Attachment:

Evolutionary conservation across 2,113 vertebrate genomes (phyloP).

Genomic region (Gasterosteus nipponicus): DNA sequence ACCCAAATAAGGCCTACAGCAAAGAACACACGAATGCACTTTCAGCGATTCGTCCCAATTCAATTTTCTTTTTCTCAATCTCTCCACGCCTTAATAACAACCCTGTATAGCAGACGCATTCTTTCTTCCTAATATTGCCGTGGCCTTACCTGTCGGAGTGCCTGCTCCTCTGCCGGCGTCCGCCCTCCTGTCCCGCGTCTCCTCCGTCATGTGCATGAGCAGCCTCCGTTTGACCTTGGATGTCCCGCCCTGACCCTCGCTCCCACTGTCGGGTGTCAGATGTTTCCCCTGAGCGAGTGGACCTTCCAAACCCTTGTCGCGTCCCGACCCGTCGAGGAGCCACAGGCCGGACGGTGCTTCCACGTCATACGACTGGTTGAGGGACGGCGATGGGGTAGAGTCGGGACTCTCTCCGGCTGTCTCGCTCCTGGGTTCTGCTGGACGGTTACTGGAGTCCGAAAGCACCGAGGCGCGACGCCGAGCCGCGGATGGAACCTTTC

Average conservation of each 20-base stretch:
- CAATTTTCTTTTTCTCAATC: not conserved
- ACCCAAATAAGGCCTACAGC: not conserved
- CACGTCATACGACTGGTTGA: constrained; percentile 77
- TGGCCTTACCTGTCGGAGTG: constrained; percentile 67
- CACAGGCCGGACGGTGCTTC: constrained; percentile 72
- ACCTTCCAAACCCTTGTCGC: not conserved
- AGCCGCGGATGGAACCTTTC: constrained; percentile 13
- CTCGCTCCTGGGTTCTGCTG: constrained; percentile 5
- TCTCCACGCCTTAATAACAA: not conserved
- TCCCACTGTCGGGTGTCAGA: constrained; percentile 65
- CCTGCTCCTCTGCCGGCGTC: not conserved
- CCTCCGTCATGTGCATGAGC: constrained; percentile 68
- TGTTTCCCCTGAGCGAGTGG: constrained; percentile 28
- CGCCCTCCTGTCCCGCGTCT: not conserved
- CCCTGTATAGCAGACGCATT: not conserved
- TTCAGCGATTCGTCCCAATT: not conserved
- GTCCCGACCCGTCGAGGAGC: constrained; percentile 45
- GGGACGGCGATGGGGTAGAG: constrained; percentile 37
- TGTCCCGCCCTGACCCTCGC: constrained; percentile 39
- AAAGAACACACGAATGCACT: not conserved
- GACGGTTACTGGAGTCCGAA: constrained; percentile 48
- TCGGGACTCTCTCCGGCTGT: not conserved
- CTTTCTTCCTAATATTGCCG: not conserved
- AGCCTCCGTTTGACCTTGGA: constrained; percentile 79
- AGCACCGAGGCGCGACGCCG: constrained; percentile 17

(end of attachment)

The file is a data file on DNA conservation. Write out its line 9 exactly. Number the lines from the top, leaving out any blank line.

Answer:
- ACCTTCCAAACCCTTGTCGC: not conserved